How Should I Mow the Lawn Properly?
If your grass is really tall during fall, you should cut it in gradual amounts. For instance, if your grass is 3 1/2 inches tall, you should do two mows in order to get this down to 2 1/2.
Also, allow several days between each mowing so your lawn has enough time to recover from stress.
What Is the Best Tool for Cutting Grass Before a Freeze?
The best tools to do the job are a lawnmower or commercial weed trimmer/commercial weed eater. These tools are low maintenance – they are lightweight, convenient, and easy to use.
It’s recommended to lower the cutting base of your string trimmer progressively each time to mow the lawn. This will allow the grass to cope well during the winter, as it’s not shocked from being trimmed all off at once.
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When Should You Stop Cutting Grass?
These seasonal signals will tell you that it’s time to put down the trimmer or mower.
- Soil temperature – warm-season grasses become dormant when soil temperature remains consistently below 55 degrees Fahrenheit.
For cool-season grasses, the temperature becomes dormant at around 45 degrees Fahrenheit.
Use online tools to keep track of your soil temperature. You can also observe grass growth, which slows down before entering the dormancy period.
You will know that grass is growing more slowly when the time between trimmings stretches from every two weeks to just once a month.
- Frost – warm-season grasses go dormant after a few hard frosts. On the other hand, cool-season grasses can keep growing, so you may still need to mow.
Don’t do mowing when your lawn is covered in frost; it’s best to leave it alone in order to protect the turf crowns.
- Leaves – falling leaves means cooler air is about to come. During this time, trees are usually half-bare and grass growth has slowed noticeably.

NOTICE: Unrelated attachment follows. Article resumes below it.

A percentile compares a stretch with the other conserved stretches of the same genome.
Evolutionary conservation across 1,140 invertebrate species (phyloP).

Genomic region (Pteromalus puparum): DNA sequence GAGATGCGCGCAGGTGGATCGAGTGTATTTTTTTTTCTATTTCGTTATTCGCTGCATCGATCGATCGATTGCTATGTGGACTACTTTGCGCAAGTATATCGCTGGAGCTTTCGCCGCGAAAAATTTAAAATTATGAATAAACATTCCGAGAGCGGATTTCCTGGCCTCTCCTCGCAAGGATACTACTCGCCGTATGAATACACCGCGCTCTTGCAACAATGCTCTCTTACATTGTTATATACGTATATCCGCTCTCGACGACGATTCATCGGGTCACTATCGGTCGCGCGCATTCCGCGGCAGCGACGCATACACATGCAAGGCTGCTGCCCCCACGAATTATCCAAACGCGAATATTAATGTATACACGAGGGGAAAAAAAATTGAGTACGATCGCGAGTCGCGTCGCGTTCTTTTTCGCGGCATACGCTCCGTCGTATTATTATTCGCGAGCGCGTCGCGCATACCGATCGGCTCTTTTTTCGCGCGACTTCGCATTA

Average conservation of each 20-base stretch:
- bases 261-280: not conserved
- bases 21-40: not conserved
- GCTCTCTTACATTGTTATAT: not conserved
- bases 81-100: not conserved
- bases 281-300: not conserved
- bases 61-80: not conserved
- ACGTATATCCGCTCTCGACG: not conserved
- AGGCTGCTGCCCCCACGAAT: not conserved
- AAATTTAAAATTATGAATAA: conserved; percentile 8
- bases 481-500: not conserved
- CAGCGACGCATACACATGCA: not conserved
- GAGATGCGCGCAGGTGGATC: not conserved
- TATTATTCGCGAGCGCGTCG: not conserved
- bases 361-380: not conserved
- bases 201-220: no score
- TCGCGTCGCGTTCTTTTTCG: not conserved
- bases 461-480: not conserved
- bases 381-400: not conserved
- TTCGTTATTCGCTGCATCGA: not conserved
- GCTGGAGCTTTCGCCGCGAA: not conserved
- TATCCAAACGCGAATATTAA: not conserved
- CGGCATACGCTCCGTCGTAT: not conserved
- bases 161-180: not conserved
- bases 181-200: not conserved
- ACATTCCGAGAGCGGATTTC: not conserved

You still need to keep the leaves off your lawn even when the grass is dormant. Just mulch the mower for a convenient and easier job.
Are There More Reasons to Cut the Grass Short?
Long grass is more prone to developing winter fungal diseases like snow mold, which can kill your grass, therefore trimming your lawn will prevent disease.
When snow is present, longer grass is more likely to go through winter. Snow causes grass blades to fold over the plant crown, which increases the likelihood of rot and fungal disease.
Keeping the grass short also wards off voles (small rodents that are relatives of hamsters and lemmings) which can hide in your lawn. These creatures feed on healthy grass plants and roots. Shorter grass means less snow cover for the voles.
You also have to think beyond winter when it comes to the benefits of keeping your grass short. During spring, short grass greens up faster because it doesn’t shade the soil.
Sunlight gets to penetrate the soil, therefore warming it. This results in earlier growth for the grass. You also have to deal with less debris come springtime, because most leaves skip across short grass when the wind blows during the winter.
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Is There Anything Else I Should Do to Prepare My Lawn for the Dormant Season?
Prepping your lawn before the winter involves more than just cutting grass. You should take this time to fertilize your lawn before making the final cut on your grass.
A slow release of 10-10-10 fertilizer several weeks before should do the trick. Of course, the grass will not be able to use all of the fertilizer before winter, but it will remain around the root area of the soil.
This will help boost growth for the grass when it’s time to come out of dormancy.
Prevent damage to your grass too by removing leaves, twigs, and other debris. You can also aerate your lawn to break up thatch, which will also boost grass growth.
You will see the efforts of your hard work once your grass starts to come out of dormancy.
Just remember that you should not cut the grass too soon after you’ve seen signs of new growth – this can halt root development and cause damage to the grass.
Let the grass grow until it starts to look ragged, in which you can trim it to one-third of its height.